Student experience: Sofia Sormunen reflects on the value of getting involved

This year Sofia was awarded the Brachers prize for Outstanding Contribution to Access for Justice by a student in the Kent Law Clinic. Sofia is a Finnish national who completed her joint honours programme in Politics and Law this summer.

I had heard good things about Kent Law Clinic and wanted to get involved so, when I got an email inviting students to accompany a Clinic Solicitor to a court hearing, I responded!

Offering to help with this case opened a door for me; I got to go to a court hearing for the first time in my life! The case was interesting – it involved a dispute between a landlord and a tenant – and I was able to discuss the issues with the Clinic Solicitor. I also made a valuable contribution to the team by taking careful notes at court. As I enjoyed my first encounter with the Law Clinic so much, I offered to help with a second case.

The second case involved the rights of EU nationals in the UK and involved more theoretical issues than the first. I am very interested in the academic aspects of law and legal theory and Kent Law Clinic has a lot to offer in this regard! Complex EU law questions opened up a pathway for me that, ultimately, helped me decide on a thesis for my Master’s degree. Working for the Law Clinic isn’t just about research, talking to clients and court hearings, it also means engaging with complex questions about society and the state as well. The inspiring people who work for the Law Clinic encourage students to think critically while experiencing aspects of the ‘real life’ legal profession. For a student dreaming of either practising law or staying in academia, the Law Clinic has a lot to offer.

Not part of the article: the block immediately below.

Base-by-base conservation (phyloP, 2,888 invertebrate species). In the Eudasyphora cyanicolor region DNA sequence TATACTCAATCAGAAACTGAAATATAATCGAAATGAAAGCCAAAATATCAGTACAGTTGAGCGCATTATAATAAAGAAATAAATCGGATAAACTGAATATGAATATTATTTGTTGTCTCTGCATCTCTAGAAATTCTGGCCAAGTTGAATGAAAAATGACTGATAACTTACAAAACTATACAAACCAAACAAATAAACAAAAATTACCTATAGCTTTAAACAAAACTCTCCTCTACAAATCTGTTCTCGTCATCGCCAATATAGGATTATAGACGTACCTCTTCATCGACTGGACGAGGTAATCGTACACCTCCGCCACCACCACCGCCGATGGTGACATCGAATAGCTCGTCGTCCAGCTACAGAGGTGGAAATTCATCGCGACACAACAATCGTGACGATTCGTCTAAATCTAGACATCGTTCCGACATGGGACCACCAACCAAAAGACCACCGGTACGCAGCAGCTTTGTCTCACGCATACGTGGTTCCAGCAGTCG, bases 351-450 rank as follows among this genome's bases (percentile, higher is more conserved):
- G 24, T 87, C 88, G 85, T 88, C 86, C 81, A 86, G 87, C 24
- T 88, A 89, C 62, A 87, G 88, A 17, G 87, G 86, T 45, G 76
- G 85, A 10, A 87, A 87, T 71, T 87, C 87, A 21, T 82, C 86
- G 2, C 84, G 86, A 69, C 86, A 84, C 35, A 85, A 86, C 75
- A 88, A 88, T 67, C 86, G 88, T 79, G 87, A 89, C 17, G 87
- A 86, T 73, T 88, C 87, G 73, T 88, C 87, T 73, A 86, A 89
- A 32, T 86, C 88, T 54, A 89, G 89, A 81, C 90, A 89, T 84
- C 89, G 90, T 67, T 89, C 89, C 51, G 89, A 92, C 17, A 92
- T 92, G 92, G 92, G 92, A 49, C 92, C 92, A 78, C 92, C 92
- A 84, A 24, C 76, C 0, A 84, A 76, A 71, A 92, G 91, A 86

Being involved in the Law Clinic has been an eye-opening and rewarding experience. I didn’t take the Law Clinic module (regrets!) but each case I got involved with was very different, each was closely linked to some of the second-year law modules, and I was still able to make a contribution.

It was amazing to see how the law we had studied in lectures and seminars actually made a difference to people’s lives. It made the content of long days of studying worthwhile and the knowledge gathered more tangible. There is a huge difference in hearing about an area of law in a lecture and seeing how it plays out in a court hearing. Although in the end it engages the same law, the understanding that comes with the ‘real life’ examples made the areas of law more meaningful to me.